Following this, I introduce a variety of methodological guidelines that follow from my theoretical approach. Here, it is argued that empirical studies must focus on day-to-day social practices at social interfaces. These practices must be studied in a context-sensitive manner, whereby attention must be given to actors' diverging interpretations, projects, rationalizations, and attempts to create space for manoeuvre. Furthermore, I adopt a casestudy approach.
Finally, I argue that the consequences of my (meta-)theoretical framework are mainly methodological, for it proposes that a more down to earth understanding of social life must be rooted in the experiences and life-worlds of the actors that are studied. Thus, I argue that only if the methodological guidelines indeed help to increase both our understanding of the use and development of communication technologies, and our capacity to make practical contributions, can we conclude that (elements of) the theoretical framework, and/or (some of) the preliminary theoretical propositions are plausible and relevant.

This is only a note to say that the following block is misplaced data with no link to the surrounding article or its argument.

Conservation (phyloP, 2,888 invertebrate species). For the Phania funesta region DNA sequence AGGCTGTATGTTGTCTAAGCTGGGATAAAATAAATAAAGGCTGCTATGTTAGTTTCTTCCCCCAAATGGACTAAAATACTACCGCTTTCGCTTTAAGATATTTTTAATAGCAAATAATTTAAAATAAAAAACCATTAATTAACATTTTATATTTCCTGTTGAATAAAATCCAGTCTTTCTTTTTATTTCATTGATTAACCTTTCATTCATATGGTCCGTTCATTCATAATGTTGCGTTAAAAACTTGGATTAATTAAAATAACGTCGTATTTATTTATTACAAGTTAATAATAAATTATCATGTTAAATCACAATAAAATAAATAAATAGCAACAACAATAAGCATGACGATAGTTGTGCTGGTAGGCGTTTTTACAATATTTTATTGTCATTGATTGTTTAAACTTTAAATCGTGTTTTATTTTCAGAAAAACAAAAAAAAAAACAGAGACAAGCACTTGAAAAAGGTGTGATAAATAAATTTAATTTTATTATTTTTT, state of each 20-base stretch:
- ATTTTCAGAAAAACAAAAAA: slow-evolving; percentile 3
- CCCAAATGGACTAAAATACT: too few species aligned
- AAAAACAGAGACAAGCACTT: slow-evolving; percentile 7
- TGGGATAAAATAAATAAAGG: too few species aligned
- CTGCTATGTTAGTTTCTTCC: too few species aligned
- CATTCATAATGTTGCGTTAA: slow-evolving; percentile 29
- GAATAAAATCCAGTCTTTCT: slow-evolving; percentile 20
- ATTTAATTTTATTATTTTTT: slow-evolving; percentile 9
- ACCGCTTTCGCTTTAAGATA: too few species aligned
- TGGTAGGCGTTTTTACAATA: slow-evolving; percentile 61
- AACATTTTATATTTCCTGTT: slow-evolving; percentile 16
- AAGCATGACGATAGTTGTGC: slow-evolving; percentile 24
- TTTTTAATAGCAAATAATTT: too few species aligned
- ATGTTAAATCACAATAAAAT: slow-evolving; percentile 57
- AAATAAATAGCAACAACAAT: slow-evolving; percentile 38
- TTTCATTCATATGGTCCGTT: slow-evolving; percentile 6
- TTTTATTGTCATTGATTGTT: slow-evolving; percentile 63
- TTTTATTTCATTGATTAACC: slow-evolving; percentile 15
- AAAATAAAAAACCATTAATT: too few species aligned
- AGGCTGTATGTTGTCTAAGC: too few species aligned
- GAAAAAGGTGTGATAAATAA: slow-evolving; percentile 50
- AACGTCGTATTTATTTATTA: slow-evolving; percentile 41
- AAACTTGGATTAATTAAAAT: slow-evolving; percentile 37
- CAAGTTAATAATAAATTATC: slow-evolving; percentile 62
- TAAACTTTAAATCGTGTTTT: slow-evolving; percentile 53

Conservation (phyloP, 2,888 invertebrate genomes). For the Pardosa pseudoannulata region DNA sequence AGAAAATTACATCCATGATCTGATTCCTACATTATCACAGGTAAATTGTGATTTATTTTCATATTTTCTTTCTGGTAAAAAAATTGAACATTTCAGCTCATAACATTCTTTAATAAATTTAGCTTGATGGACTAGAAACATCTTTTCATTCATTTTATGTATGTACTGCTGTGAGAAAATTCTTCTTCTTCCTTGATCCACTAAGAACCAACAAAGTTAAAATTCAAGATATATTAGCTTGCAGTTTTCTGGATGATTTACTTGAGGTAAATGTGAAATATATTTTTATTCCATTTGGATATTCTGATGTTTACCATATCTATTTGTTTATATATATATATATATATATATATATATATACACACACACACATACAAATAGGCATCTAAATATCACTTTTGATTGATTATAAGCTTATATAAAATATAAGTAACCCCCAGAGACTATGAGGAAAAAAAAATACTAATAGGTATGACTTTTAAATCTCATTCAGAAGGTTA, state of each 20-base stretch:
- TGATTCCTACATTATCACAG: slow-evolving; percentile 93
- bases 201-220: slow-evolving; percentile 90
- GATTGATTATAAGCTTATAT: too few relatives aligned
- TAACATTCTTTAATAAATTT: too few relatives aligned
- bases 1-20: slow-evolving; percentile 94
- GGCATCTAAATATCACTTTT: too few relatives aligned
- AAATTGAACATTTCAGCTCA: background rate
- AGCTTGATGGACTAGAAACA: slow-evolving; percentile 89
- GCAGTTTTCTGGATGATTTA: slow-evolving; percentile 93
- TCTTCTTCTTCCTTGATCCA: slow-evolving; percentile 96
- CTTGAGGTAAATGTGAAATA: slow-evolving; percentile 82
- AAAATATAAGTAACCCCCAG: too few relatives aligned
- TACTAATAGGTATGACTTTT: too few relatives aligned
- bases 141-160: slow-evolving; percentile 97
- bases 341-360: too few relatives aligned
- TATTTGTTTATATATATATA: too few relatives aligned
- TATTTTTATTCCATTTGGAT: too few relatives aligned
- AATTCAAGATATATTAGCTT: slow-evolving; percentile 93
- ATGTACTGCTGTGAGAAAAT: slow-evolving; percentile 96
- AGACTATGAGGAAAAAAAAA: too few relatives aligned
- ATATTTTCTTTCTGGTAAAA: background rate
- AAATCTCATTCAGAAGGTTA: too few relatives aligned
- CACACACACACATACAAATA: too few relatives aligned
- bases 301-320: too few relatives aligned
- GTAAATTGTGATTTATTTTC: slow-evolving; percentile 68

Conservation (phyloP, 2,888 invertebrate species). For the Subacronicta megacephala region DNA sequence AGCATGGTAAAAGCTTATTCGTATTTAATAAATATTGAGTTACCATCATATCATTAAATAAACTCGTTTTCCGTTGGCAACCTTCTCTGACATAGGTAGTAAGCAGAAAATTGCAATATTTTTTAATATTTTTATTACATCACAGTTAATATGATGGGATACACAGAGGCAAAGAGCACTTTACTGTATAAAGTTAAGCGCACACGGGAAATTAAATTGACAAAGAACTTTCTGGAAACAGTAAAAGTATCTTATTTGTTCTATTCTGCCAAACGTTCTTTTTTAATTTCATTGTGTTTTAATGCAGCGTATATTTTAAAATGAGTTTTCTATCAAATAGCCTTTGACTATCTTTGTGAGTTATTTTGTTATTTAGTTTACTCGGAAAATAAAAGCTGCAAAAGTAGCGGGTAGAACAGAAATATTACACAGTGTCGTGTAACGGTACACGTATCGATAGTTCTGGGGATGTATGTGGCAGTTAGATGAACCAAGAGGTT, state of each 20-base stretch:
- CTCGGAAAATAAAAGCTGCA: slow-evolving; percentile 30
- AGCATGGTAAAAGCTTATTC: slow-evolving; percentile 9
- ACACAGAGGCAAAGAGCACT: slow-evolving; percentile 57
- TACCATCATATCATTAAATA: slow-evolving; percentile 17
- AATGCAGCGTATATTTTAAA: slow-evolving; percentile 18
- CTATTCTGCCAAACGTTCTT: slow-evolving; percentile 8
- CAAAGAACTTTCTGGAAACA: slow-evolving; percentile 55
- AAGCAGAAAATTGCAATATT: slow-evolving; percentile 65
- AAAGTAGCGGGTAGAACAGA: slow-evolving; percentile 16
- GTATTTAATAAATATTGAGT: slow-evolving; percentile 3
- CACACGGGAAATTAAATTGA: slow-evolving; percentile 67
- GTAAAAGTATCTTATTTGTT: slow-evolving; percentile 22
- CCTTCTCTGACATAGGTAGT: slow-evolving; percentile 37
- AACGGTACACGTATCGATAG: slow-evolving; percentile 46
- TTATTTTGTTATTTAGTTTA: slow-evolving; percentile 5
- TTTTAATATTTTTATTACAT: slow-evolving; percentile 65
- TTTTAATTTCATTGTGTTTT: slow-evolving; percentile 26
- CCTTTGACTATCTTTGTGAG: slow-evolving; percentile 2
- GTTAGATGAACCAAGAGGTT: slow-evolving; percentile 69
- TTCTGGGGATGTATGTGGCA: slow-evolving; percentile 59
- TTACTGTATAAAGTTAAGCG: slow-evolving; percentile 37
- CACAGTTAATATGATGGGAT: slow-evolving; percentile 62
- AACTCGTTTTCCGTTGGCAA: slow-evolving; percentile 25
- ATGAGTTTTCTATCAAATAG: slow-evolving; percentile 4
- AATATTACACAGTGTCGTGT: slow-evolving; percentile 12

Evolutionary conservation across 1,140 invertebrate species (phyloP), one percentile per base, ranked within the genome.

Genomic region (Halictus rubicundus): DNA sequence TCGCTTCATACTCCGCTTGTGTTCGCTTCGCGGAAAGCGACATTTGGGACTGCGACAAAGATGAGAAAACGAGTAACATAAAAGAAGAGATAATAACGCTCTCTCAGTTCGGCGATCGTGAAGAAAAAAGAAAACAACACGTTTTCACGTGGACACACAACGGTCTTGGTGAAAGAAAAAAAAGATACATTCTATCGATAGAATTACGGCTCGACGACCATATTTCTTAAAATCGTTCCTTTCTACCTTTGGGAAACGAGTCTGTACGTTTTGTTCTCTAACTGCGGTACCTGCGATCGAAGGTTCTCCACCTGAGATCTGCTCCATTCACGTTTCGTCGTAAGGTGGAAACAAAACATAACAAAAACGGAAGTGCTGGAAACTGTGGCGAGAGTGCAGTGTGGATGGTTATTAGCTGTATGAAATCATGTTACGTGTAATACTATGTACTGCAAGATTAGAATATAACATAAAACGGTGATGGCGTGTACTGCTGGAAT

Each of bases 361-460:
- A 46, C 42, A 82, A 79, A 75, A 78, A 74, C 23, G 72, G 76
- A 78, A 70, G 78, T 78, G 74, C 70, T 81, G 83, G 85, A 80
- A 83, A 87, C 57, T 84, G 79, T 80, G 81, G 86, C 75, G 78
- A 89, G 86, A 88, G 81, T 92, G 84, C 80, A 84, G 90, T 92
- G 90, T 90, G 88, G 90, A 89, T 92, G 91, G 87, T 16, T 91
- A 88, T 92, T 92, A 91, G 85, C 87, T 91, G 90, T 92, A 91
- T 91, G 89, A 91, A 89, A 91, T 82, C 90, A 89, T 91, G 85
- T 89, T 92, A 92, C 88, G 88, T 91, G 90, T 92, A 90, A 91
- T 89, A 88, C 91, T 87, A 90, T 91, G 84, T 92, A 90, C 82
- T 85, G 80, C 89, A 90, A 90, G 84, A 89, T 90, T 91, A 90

Part II: Empirical investigations